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Nourish your skin from the inside out

By Carolyn O’Neil
Atlanta Journal-Constitution

Just in time for shopping trips to buy warmer weather’s skin-baring fashions, here’s advice on what to eat to nourish your skin. Nutrition plays a starring role in skin health and anti-aging because skin cells need certain nutrients to repair and regenerate.

We found some inspiration by checking spring fashion trends. The Pantone Color Institute, known for predicting the exact colors to hit runways, chose a palate for spring 2013 that sounds pretty food-friendly.

Lemon zest, nectarine and tender-shoots green are on their top color list, along with poppy red for lips and fabrics. They’re on the top list for skin health, too.

C olor me healthy: Citrus fruit, nectarines and green leafy vegetables are good sources of vitamin C, which is vital for building collagen, which is a spongy network of fibers that keeps skin plump, elastic and wrinkle-free.

Other sources of vitamin C include red peppers, tomatoes, strawberries and kiwi fruit.

For more skin health, think deep red tomato sauce and red peppers for lycopene. This carotene-like compound may even help blunt sunburn damage.

A study in the British Journal of Dermatology showed that lycopene protected against ultraviolet light exposure and reduced premature signs of aging in the skin.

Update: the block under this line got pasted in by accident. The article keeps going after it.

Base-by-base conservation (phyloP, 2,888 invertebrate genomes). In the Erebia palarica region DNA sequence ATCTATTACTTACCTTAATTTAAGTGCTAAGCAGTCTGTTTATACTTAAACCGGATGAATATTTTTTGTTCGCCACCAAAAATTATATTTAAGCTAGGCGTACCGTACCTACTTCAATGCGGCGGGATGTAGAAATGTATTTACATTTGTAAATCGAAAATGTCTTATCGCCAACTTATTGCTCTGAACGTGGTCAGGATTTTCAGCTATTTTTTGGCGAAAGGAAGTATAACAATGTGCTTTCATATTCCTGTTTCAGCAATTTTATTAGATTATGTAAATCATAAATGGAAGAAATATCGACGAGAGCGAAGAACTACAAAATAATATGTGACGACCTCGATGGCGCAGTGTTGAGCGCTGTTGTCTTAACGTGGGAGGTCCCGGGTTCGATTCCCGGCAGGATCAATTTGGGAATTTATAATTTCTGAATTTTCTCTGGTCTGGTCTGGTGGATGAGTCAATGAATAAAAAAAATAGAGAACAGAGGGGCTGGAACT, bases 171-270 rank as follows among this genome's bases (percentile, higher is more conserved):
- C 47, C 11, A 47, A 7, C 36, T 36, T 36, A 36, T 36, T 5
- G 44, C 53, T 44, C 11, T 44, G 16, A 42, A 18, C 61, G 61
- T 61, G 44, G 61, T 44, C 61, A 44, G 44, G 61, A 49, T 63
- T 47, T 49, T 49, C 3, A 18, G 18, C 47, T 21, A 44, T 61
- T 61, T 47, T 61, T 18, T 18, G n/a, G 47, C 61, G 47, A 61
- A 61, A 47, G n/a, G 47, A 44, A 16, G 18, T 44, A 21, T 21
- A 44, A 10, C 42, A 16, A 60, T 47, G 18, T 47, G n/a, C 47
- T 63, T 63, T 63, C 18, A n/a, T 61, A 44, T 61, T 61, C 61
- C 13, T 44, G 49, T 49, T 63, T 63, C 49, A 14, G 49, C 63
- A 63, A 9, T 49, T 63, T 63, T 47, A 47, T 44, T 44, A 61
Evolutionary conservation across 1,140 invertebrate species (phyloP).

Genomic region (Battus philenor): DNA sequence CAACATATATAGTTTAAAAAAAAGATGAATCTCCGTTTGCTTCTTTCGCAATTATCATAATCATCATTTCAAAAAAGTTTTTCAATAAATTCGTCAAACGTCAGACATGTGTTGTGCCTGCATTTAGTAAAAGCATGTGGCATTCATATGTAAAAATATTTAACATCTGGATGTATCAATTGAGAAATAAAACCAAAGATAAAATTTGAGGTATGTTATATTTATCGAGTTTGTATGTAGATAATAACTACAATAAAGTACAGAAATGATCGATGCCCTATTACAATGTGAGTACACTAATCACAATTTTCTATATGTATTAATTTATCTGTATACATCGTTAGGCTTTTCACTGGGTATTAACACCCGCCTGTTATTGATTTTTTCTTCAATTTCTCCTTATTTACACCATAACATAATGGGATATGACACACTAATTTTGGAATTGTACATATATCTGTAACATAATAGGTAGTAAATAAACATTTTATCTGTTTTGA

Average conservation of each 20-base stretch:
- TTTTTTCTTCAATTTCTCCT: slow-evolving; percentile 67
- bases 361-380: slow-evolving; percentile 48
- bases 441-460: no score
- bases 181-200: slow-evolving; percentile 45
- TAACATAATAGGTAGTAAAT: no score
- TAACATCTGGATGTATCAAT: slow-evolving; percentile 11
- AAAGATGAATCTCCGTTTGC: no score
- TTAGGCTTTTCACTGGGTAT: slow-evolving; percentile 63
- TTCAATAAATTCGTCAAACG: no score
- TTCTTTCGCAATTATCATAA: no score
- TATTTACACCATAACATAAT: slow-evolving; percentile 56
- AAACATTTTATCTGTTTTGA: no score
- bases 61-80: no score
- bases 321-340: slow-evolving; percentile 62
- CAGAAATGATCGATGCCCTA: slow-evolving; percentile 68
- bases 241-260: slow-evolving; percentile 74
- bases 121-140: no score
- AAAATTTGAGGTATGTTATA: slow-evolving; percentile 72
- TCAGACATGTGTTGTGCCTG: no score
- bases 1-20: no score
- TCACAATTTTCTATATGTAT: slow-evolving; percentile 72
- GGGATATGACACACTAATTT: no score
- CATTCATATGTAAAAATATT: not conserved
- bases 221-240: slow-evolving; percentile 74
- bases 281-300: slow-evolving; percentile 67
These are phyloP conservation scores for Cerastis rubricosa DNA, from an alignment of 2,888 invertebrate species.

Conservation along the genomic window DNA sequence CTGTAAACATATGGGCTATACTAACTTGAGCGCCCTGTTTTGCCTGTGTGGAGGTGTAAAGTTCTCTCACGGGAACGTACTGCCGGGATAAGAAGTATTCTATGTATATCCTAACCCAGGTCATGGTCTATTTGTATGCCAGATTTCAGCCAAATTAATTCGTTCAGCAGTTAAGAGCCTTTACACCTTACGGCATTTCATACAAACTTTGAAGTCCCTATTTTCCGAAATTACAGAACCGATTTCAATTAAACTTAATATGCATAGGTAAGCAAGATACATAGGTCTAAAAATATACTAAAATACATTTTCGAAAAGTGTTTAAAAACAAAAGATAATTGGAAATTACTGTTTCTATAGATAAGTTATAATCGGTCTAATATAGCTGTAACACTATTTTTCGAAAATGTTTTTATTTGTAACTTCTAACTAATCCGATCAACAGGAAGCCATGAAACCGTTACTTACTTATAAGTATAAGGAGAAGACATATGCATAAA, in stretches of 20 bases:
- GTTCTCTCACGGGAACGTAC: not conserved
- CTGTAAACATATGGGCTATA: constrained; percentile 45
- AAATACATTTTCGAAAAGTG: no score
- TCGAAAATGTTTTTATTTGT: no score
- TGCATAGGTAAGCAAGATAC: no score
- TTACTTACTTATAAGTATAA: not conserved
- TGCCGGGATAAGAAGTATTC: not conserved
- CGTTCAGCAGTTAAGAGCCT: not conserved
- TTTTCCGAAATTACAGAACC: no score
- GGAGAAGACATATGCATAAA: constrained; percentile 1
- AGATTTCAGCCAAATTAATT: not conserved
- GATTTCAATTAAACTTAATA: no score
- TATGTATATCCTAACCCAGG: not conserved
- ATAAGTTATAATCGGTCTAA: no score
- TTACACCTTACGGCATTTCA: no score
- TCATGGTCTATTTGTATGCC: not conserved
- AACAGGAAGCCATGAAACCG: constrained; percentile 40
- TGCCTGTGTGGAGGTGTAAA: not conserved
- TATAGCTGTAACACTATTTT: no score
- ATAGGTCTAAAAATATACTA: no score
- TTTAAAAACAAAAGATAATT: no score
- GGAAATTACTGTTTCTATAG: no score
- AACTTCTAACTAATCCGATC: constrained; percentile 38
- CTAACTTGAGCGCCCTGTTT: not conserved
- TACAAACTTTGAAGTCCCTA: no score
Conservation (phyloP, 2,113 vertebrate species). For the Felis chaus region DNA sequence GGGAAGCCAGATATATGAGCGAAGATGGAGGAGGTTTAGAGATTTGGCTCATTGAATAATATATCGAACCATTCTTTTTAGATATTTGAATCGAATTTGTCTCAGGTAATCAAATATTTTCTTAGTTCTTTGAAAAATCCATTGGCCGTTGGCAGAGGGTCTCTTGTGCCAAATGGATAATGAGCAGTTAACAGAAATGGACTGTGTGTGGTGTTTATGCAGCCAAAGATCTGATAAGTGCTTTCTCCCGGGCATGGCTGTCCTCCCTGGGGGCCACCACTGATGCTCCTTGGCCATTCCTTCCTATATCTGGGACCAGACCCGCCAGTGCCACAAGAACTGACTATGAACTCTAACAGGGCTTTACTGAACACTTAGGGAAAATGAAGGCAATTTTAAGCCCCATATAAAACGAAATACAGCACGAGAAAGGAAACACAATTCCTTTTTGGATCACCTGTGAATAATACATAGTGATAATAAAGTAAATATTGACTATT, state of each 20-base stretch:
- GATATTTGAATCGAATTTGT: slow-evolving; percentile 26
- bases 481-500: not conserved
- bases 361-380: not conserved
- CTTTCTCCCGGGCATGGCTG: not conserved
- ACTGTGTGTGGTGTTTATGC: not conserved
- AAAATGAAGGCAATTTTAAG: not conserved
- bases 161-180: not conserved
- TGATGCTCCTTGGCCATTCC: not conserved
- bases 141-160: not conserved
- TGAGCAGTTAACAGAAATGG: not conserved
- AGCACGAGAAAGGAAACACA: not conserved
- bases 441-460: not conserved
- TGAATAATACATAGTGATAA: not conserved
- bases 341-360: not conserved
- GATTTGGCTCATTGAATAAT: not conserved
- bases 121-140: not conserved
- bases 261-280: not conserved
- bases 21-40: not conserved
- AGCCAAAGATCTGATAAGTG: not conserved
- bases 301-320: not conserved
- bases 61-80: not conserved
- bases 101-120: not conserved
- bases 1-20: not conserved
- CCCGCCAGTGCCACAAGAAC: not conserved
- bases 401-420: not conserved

Antioxidants found in a wide variety of plant foods in a kaleidoscope of colors protect against the oxidation or breaking down of cells in the body, including the skin. Don’t want to look like a prune? Eat more of them.

S kin friendly: There’s something to that “fountain of youth.” Drinking water keeps skin moisturized from the inside.

Overdoing it at the bars or even coffee bars can show on your face. Avoid excess alcohol and caffeine, which dries and dehydrates skin and causes fine lines to be more visible.

Drink the equivalent of 8 8-ounce glasses of water a day. Note that some of the fluid can come from water in fruits and vegetables.

Protein and the mineral zinc are also essential for cell repair and wound healing. Sources of protein include poultry, fish, beef, pork, eggs, fat-free or low-fat milk, soy foods, beans, nuts, seeds and nut butters.

Sources of zinc include oysters, legumes or beans, nuts and seeds, oatmeal, poultry, wheat bran and wheat germ.

Healthy mono-unsaturated oils in olive oil and avocados help keep skin moisturized by regulating water content within the cell wall and help the body absorb fat-soluble vitamins A, D, E and K. The fats found in fish and seafood, omega-3 fats, help boost skin health, too.

Carolyn O’Neil is a registered dietitian

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